A Study of the Effectiveness and Safety of Tetrabenazine MR in Pediatric Subjects With Tourette's Syndrome

The purpose of this clinical trial is to study the therapeutic effect of tetrabenazine MR in children with Tourette's Syndrome, as measured by the improvement in total tic score of the Yal...

A Randomized, Placebo-Controlled, Tourette Syndrome Study.

Previous studies using topiramate in Tourette subjects have shown that with the use of this medication subjects report that their tics get better. The purpose of this study is to study if...

An Open-Label Study to Determine the Efficacy and Safety of Topiramate in the Treatment of Tourette Syndrome.

Previous studies using topiramate in Tourette subjects have shown that with the use of this medication subjects report that their tics get better. The purpose of this study is to study if...

High Frequency Stimulation of the GPi or Thalamus in Tourette's Syndrome

Tourette's syndrome is a disabling neuropsychiatric disorder with major psychosocial consequences in some patients. The pathophysiology is still unknown. Some data suggest an dysfunction o...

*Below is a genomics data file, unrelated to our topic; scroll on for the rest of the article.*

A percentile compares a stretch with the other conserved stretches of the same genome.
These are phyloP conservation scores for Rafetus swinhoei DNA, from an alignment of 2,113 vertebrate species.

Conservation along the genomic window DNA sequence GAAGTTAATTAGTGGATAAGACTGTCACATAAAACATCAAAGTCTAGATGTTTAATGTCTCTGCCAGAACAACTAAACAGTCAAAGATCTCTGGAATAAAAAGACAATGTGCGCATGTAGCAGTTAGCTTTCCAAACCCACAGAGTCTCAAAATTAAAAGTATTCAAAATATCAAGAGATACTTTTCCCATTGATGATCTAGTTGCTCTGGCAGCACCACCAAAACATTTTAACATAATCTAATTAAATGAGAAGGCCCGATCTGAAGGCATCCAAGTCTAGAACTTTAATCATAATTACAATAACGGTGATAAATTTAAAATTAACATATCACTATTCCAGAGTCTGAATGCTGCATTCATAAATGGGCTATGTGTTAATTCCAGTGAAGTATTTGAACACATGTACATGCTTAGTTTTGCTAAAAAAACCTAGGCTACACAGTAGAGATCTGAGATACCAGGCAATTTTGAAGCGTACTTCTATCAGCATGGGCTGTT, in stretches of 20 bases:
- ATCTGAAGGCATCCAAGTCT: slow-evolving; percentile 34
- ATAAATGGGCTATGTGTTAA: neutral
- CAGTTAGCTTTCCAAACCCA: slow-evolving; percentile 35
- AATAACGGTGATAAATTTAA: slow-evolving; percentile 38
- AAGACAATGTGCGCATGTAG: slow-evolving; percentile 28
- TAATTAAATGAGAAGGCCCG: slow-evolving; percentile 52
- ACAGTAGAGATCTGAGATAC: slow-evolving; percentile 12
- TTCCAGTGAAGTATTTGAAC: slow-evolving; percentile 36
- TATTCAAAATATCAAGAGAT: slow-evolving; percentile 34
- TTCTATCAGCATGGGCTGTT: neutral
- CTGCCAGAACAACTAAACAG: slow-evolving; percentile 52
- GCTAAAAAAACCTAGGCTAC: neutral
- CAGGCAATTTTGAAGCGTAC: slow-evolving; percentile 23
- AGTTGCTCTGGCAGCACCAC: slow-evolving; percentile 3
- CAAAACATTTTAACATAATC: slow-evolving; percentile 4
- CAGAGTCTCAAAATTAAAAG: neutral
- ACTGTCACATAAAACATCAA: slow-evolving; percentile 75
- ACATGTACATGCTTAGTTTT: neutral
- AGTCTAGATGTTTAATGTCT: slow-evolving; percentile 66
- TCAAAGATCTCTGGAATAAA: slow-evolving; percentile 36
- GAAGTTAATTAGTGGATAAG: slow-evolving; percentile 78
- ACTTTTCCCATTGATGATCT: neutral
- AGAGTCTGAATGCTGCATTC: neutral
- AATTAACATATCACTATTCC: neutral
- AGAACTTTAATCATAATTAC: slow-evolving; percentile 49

PubMed Articles [5519 Associated PubMed Articles listed on BioPortfolio]

A National Profile of Tourette Syndrome, 2011-2012.

To provide recent estimates of the prevalence of Tourette syndrome among a nationally representative sample of US children and to describe the association of Tourette syndrome with indicators of healt...

Uncovering the complexity of Tourette syndrome, little by little.

The aetiology of Tourette syndrome is highly complex and still poorly understood. In this issue, using data from a large, prospective, population-based cohort of children, Mathews et al examine associ...